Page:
And for once I was SuperMom

Tuesday, December 25, 2012


I thought about all the unopened gifts bought for those twenty children.  I thought about them just now.  I haven't thought much about the Newtown tragedy.  I haven't wrapped my mind around it.  I can't.

In Kenya all the parents over dressed their children.  Socks and socks, woolen hats, down coats in eighty degree weather.  We used to chuckle, then feel bad for the poor sweating children.  Eventually we found out that almost everyone knew someone that had lost a child to pneumonia.  Pneumonia.  That infection that sat on Carys last week.  That infection that was blown out of her system by timely antibiotics and IV fluids.  Medical care that we can afford because my husband's job provide good health insurance.

I can sit back and feel lucky that my daughter is well now because I am an American.  Because I was quick enough to notice that morning that she wasn't feeling well and to seek more medical intervention.  Because I was lucky enough to have a Parents magazine in my house that just happened to have an article about respiratory distress in infants that I just happened to read during the nap time that she had respiratory distress. I can feel smug that I have all these things.

But I don't.  Do I love my child more than a Kenyan mother?  No.  Do I have more resources at my fingertips?  Yes.  Am I thankful?  Yes.  Do I feel miserably horrible for Kenyans that do not.  Yes.  Can I fix that?  I don't know.

My child most likely won't die because of pneumonia.  Or any other simple childhood diseases for that matter.  I am lucky.  My daughters are lucky.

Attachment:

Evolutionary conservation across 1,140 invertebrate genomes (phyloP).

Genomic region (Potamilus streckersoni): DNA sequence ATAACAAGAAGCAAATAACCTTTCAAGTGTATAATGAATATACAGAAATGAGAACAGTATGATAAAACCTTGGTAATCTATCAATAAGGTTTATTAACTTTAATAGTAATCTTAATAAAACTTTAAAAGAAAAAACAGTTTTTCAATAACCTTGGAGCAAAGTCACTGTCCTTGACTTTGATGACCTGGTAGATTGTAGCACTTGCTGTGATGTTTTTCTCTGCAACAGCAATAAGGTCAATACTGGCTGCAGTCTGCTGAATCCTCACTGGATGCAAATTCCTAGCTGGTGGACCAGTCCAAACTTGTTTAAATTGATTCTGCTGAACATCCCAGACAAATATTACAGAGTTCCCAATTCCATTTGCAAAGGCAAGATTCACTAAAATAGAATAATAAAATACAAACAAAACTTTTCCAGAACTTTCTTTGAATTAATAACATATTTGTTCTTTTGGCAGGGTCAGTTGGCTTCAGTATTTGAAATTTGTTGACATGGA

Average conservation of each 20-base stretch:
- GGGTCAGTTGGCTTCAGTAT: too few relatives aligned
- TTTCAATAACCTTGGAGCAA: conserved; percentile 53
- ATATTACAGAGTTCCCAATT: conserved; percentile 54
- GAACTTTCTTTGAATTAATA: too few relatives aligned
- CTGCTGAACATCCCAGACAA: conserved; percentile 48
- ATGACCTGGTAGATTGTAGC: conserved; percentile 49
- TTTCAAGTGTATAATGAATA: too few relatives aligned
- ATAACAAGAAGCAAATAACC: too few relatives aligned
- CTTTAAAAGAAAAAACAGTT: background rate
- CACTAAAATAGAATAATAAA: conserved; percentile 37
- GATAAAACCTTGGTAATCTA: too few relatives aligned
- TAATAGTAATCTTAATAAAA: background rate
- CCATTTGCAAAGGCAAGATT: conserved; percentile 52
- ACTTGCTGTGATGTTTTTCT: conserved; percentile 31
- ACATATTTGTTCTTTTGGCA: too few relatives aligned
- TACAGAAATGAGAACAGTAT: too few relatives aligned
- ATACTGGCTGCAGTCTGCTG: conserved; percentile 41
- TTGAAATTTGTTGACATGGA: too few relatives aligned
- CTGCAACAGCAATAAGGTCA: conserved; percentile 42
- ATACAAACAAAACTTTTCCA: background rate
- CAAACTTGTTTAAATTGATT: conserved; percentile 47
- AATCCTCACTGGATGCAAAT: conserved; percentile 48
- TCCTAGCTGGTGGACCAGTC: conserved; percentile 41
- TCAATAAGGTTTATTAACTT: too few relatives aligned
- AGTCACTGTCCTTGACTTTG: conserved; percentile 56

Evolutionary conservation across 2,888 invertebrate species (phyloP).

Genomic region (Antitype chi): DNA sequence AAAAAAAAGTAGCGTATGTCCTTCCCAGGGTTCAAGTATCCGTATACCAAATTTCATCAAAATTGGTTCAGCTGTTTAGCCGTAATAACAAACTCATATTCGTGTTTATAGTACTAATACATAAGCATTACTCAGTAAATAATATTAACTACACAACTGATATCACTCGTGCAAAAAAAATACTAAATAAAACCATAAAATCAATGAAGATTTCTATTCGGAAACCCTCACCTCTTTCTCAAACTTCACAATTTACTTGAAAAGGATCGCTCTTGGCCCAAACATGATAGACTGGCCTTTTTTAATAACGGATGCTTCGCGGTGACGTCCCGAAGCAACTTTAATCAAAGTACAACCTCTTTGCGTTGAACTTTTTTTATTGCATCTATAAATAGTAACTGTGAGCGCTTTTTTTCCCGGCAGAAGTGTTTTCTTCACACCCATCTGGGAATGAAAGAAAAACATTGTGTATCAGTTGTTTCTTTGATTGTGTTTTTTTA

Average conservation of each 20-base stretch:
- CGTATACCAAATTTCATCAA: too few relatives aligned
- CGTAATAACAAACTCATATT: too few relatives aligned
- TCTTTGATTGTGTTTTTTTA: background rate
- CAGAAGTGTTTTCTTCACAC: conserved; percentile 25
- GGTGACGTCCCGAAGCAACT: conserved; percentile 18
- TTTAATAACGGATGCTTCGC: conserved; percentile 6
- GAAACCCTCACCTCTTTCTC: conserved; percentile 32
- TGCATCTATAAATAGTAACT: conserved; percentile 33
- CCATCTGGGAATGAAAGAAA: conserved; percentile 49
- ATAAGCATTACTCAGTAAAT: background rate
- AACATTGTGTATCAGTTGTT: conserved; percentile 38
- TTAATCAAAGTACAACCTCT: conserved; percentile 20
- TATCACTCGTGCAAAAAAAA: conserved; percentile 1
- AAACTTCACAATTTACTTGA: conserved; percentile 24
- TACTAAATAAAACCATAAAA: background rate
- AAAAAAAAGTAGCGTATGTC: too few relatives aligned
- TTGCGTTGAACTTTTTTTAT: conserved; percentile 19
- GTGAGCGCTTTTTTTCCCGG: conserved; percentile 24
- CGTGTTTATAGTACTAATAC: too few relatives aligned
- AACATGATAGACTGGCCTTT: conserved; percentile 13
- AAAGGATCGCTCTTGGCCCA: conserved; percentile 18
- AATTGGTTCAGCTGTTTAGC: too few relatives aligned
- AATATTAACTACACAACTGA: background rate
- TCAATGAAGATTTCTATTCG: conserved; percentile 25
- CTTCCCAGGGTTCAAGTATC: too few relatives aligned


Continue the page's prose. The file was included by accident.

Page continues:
What separates me from the mothers of Newtown?  Nothing.  Not a damn thing.

There but for the grace of God go I.
And my children.

So what do we do?  Now that my children are potentially on the line.  We're there.  Someone walked into a school and shot first graders.  That happened.  We're that low.
So what do we do?

Gun control.  Yes.  We can start there.  Let's take the weapons away.  There is no reason that an independent citizen needs to own automatic weapons and thirty round clips.
That's a start.
Violence in the media.  The more violent actions you see against another human the more de-sensitized you are to it.  The violence that is in movies these days far exceeds that of movies that I grew up with.  What can you do stop that?  Don't see the movies.  What do you gain from seeing an ultra violent movie or playing an ultra violent video game.  Ask yourself, 'How does that enrich my life?'  Don't let your children see them.  Vote with your pocketbook.  If those types of movies stop selling Hollywood won't make them anymore.
That's another start.
Some things are going to take longer.  Like loving each other.  Making sure that the kid in the back of the room that no one is paying attention to is getting loved.  Making sure that no one falls through the cracks.  That will take longer.  Maybe we can start by asking for opportunities to love.

I think I might go write a letter to my senator...another start.

No comments: